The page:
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U.S. Department of Commerce vs. SolarWorld Americas, Inc.

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SolarWorld Americas, Inc., Changzhou Trina Solar Energy Co., Ltd, Yingli Green Energy Holding Co., Ltd.

Statements of facts: Plaintiff and consolidated plaintiffs alleged US Department of Commerce to have determined less surrogate values in its last review. The court had to address the allegations in selecting aluminum frames; tempered glass scrapped solar cells, semi-finished polysilicon ingots and blocks, nitrogen and solar back sheet. Also, the U.S. Department of Commerce alleged that the respondents have been violating anti-dumping duty (ADD) on crystalline silicon photovoltaic cells, whether or not assembled into modules from the PRC.in the first allegation, PRC submitted false documents to U.S. Department of Commerce to evade ADD.

Procedure: The court started by addressing arguments on the selection of surrogate values by commerce. Second, it addresses the allegations of inclusion of imported data with zero reported quantities, use of financial statements to calculate financial ratios. The court concludes by applying AFA to unreported, purchased solar cells which belonged to Trina. Commerce and the respondents defended themselves against the use of surrogate values, financial statements, and import data. Evidence was presented by both parties to defend claims.

Issues: Yingli claims that Thai import data did not have enough information to correctly value tempered glass. Jingle alleged that Thai data was compromised by aberrational Hong Kong imports. Also, the company made claims that commerce made a mistake in its conclusion which indicated that Thai import data was not aberrational.

The surrogate values from Ukraine and Ecuador lacked credibility because the number of tempered glass imports from the two countries had low values in comparison with other countries that have economic data on record. SolarWorld did not agree with the values used by commerce to determine the value of semi-finished polysilicon ingots and blocks by using global market price for raw polysilicon. The company claimed that surrogate values are not a reflection of value added when turning polysilicon to block or ingot.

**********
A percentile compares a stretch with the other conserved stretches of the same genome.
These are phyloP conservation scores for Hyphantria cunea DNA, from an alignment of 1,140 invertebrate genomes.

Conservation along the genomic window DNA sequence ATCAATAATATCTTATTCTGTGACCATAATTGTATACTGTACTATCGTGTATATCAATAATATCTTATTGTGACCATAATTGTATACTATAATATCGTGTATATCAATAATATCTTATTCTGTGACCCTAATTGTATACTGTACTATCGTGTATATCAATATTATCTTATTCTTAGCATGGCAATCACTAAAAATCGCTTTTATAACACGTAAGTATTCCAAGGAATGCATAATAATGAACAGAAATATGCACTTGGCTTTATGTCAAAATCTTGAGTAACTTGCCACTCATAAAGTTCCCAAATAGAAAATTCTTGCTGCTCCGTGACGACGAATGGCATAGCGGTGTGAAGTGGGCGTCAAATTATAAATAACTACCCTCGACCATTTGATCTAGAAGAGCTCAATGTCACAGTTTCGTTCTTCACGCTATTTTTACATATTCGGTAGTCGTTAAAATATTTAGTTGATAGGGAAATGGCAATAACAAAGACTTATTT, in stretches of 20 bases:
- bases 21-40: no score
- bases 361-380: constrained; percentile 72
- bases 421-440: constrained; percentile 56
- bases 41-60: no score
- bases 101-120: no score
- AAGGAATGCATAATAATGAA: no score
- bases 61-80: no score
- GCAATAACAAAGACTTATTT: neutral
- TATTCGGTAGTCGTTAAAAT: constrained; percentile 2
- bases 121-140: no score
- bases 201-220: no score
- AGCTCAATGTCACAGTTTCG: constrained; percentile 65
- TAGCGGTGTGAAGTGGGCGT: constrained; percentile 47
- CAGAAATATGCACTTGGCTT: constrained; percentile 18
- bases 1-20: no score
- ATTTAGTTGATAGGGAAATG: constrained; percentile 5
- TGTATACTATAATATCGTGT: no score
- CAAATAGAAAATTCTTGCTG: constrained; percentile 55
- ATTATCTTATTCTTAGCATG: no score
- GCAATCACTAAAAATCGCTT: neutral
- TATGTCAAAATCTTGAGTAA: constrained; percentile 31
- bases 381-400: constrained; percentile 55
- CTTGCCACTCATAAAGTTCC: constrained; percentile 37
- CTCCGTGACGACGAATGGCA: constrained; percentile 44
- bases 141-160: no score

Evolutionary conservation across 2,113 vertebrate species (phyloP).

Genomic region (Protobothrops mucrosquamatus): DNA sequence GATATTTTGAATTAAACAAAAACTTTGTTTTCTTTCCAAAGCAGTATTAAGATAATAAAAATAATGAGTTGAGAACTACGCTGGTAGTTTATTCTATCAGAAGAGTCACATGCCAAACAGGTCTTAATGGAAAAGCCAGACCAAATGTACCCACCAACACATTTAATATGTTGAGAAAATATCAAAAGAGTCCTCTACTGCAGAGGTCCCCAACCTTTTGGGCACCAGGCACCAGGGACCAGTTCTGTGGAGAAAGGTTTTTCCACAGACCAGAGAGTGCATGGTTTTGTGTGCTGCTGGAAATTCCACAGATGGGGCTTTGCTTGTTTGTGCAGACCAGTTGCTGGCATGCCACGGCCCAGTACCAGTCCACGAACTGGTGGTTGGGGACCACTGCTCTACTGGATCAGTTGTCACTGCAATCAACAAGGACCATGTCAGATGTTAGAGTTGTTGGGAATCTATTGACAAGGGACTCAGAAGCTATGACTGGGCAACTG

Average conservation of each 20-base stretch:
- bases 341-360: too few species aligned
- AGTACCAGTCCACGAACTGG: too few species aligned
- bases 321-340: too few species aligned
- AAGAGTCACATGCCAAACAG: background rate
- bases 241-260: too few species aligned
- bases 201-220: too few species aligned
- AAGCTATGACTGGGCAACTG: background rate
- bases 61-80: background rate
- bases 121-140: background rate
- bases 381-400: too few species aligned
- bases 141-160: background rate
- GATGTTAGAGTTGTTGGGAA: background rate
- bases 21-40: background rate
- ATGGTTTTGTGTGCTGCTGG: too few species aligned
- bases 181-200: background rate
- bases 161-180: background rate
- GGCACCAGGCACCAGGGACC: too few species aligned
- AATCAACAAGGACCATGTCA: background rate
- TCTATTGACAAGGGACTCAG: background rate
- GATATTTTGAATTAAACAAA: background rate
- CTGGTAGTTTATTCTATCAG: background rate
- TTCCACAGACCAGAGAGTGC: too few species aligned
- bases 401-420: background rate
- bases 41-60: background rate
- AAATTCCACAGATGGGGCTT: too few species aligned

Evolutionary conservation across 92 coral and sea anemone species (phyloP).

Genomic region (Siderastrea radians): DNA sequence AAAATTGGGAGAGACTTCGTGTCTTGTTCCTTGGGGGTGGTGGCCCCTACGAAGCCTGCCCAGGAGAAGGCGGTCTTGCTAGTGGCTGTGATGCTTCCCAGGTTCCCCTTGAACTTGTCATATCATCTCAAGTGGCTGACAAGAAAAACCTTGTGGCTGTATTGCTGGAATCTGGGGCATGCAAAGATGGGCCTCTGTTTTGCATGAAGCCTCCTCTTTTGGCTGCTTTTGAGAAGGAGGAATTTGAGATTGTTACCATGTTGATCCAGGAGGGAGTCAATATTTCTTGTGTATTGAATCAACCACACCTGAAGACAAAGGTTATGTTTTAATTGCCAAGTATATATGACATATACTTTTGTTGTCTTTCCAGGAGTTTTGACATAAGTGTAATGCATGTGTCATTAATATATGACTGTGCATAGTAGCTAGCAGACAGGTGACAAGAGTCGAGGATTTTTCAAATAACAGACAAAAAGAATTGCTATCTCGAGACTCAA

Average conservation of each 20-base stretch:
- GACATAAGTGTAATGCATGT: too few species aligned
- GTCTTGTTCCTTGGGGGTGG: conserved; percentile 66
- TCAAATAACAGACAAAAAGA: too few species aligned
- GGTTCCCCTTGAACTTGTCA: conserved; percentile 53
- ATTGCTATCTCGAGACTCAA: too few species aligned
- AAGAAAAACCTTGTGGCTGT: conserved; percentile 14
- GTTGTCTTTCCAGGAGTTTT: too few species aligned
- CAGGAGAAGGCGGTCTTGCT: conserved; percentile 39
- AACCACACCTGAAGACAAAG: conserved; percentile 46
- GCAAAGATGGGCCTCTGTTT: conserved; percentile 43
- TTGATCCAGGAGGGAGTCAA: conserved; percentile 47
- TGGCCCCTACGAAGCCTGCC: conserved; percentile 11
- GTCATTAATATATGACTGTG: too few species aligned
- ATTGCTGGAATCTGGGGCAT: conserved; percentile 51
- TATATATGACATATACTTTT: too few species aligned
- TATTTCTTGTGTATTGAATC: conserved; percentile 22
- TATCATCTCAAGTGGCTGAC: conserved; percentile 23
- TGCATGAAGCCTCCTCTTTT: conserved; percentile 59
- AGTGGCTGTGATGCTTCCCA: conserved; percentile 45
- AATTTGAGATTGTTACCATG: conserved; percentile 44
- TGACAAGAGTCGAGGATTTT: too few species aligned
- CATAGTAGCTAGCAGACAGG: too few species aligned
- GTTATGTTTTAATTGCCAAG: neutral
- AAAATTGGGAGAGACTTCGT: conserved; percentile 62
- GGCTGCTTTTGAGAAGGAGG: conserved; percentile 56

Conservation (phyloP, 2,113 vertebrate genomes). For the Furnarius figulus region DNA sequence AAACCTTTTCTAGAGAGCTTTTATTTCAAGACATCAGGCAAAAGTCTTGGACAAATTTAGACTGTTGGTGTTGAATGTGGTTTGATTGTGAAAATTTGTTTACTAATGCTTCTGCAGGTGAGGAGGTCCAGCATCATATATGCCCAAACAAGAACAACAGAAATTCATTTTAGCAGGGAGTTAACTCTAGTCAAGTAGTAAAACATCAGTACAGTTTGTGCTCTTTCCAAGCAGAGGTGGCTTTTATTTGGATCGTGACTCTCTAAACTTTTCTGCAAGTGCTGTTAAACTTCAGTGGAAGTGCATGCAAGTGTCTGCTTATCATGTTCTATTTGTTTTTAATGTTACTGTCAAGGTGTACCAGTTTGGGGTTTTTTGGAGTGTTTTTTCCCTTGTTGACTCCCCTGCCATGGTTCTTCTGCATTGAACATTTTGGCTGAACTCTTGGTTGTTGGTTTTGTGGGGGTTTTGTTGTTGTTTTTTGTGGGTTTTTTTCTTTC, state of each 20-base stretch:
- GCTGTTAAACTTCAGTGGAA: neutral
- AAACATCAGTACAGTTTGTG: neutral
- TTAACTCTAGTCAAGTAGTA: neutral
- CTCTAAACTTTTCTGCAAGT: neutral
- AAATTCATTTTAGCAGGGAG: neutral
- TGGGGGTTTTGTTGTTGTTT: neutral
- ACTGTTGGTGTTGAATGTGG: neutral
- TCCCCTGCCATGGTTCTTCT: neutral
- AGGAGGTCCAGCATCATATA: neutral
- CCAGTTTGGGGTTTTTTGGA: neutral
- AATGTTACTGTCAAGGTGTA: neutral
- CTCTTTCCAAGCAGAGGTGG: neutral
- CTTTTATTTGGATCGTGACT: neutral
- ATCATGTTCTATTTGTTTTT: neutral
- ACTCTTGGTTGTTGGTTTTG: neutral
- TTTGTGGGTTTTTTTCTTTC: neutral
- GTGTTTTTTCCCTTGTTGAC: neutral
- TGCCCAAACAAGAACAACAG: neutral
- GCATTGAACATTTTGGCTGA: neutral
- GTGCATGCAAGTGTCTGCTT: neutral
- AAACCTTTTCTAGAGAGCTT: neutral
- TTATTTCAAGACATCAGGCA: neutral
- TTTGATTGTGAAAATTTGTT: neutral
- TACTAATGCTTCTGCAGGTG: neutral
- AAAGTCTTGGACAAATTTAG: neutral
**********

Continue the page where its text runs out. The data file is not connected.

Holding: The court made its conclusion by upholding surrogate values presented by the US Department of commerce used to value aluminum frames, solar back sheet, nitrogen inputs, semi-finished polysilicon and blocks for the respondent. Also, the court rejected the objection against financial statements in calculating financial ratios for the respondent.

Reasoning: Upholding of financial statements and surrogate values made it possible to find evidence for allegations made by commerce towards the respondents’ ADD. All the respondents in the case had to reply to allegations made against them. SolarWorld argued that commerce made an unreasonable conclusion about Styromatic, not having received subsidy during POR.

On the contrary, it received subsidy 2 months before POR although no evidence of the subsidy is terminated. Commerce responded by evaluating POR financial statements. All the evidence presented by SolarWorld was responded to by US commerce. Trina challenged commerce’s AFA. As unreasonable because it lacked an explanation of the proportion of FOP of the respondent. Commerce explained its decision to apply AFA to the court.

Judgment: The court made its first verdict that the surrogate values selected by commerce for the respondents’ scrapped solar cells, tempered glass and modules inputs and use of import data needed clarity. US commerce shall file with the court its remand determination, due 45 days. Second, the plaintiff and consolidated the plaintiff to give their comments on remand determination to be file by commerce. The respondents had 30 days for filling. Lastly, the complainants had 15 days duration to document their reply on their comments about remand determination.

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U.S. Department of Commerce vs. SolarWorld Americas, Inc.. (2019, Nov 14). Retrieved December 11, 2019, from https://phdessay.com/u-s-department-of-commerce-vs-solarworld-americas-inc/.